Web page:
Kuiper listens closely for Opportunity to phone home.
Huge thanks to St. Louis Science Center @stlsciencecenter for allowing Kuiper to make a special visit & take pictures with their beautiful full-scale Mars Exploration Rover model. ?
On this day in 2004, Mars Exploration Rover B (“Opportunity”) landed on Mars. Oppie’s twin “Spirit” had landed 3 weeks earlier on the opposite side of the red planet. Both were designed for missions lasting only 90 Martian days (~92.5 Earth days.) Spirit’s mission ended up lasting over 6 years, and she put nearly 5 miles (~8 km) on her odometer (12x the originally planned route.)
Spirit sent us over 124k pictures and even made a surprise discovery while backing up with a stuck wheel. The wheel dug up white silica soil, which was huge news! According to Dr. Steve Squyres, principle investigator for the twin rovers, “It showed that there were once hot springs or steam vents at the Spirit site, which could have provided favorable conditions for microbial life.”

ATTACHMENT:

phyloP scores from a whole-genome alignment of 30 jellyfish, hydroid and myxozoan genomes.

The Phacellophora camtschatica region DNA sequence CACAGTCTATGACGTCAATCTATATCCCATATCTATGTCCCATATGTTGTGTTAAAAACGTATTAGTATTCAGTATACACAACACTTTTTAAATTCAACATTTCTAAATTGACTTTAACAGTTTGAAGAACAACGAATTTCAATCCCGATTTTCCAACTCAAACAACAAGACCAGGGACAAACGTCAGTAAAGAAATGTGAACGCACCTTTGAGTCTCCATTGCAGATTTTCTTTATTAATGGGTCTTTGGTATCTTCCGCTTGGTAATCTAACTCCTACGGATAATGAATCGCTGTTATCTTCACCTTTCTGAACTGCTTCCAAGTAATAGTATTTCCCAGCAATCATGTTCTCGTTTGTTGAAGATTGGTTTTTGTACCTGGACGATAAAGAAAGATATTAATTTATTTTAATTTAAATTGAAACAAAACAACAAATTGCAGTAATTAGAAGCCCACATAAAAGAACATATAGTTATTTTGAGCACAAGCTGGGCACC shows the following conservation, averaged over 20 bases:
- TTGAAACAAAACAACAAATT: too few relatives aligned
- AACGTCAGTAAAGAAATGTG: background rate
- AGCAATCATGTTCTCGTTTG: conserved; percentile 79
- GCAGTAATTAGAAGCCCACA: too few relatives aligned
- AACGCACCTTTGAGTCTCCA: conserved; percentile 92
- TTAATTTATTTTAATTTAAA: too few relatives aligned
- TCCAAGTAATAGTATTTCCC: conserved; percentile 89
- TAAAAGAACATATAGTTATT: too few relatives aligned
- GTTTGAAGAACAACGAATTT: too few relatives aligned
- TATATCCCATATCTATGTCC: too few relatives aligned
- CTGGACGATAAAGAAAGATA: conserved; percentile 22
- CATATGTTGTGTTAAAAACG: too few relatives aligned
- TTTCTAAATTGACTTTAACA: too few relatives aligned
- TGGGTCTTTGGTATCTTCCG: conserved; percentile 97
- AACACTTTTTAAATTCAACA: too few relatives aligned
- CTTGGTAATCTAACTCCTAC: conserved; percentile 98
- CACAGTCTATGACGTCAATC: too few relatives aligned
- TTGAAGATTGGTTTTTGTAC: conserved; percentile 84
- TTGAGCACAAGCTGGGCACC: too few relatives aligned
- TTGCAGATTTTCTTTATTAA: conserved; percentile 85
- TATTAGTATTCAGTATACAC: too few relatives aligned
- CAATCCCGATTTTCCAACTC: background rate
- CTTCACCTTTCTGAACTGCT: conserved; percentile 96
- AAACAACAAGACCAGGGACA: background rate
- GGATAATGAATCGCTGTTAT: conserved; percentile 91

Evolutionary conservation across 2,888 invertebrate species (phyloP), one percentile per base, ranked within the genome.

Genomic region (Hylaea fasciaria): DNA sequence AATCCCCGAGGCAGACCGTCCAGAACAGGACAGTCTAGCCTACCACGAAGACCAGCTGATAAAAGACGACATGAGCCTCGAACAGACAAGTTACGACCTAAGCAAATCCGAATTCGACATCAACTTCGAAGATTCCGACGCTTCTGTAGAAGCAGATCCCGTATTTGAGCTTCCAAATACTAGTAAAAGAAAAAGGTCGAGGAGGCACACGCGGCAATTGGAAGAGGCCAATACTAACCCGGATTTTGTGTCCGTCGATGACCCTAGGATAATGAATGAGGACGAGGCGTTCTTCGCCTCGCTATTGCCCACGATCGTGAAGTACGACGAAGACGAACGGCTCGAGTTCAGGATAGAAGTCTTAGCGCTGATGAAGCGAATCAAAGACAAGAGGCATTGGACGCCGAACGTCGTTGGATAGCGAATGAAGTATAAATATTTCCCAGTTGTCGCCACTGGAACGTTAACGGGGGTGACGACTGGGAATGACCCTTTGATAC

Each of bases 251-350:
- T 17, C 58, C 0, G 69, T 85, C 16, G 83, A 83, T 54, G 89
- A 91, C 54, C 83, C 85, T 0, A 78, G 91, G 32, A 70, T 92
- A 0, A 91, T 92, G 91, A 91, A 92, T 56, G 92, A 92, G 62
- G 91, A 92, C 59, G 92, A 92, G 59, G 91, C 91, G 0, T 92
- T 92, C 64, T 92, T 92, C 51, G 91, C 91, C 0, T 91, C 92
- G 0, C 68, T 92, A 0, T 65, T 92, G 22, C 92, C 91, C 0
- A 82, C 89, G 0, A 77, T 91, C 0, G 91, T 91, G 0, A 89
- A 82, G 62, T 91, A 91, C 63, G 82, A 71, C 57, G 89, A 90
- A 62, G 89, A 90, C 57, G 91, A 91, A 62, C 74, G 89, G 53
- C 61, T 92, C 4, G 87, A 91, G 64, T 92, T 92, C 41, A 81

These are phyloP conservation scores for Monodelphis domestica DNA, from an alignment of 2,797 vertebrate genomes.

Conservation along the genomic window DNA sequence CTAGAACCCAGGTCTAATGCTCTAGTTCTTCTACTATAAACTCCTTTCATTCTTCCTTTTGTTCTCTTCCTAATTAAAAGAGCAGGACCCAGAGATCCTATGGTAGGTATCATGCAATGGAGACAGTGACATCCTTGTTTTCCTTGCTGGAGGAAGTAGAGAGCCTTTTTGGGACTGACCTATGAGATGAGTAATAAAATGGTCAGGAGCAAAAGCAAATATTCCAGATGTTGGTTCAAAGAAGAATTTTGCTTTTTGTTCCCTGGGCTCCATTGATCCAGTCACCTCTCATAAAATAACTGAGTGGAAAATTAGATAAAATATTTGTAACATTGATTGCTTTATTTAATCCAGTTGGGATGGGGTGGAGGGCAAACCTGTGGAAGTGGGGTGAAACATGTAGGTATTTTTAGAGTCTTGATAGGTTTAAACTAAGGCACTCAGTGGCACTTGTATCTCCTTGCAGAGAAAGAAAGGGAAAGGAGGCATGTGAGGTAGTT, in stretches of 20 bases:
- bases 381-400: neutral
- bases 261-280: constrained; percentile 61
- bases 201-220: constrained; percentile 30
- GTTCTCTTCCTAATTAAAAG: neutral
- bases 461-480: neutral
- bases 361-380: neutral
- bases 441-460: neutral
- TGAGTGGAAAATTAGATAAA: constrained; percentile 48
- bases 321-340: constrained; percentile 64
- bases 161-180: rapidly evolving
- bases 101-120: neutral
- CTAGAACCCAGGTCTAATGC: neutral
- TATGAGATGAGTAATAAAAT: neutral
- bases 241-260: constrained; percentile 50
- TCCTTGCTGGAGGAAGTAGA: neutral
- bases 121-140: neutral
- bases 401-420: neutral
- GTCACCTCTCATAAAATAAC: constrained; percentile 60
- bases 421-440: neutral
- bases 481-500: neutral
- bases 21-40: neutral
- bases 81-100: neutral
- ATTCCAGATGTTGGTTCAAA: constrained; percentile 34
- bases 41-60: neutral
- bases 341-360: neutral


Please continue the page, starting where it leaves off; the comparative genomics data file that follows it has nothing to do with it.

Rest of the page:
Opportunity has traveled even further; she has driven a total of 28 miles (45 km) and until recently was still chugging along. Unfortunately, we haven’t heard from her since June 10th; a giant dust storm blocked out the sun and made it impossible for Oppie to charge her batteries. We’re not sure why we haven’t heard back since the storm cleared up. It’s possible that her solar panels are still covered in dust, or that her batteries are simply too far gone.
15 years is a darn good run for a 90 day project by any measure. ? However, NASA JPL hasn’t given up just yet: Opportunity’s mission hasn’t officially ended. With any luck (and maybe some strategically placed wind), we’ll hear from our brave little rover yet.
Give us a call when you can, Oppy. We miss you. ♥️
Original post: https://www.instagram.com/p/BtDha7aj_B6/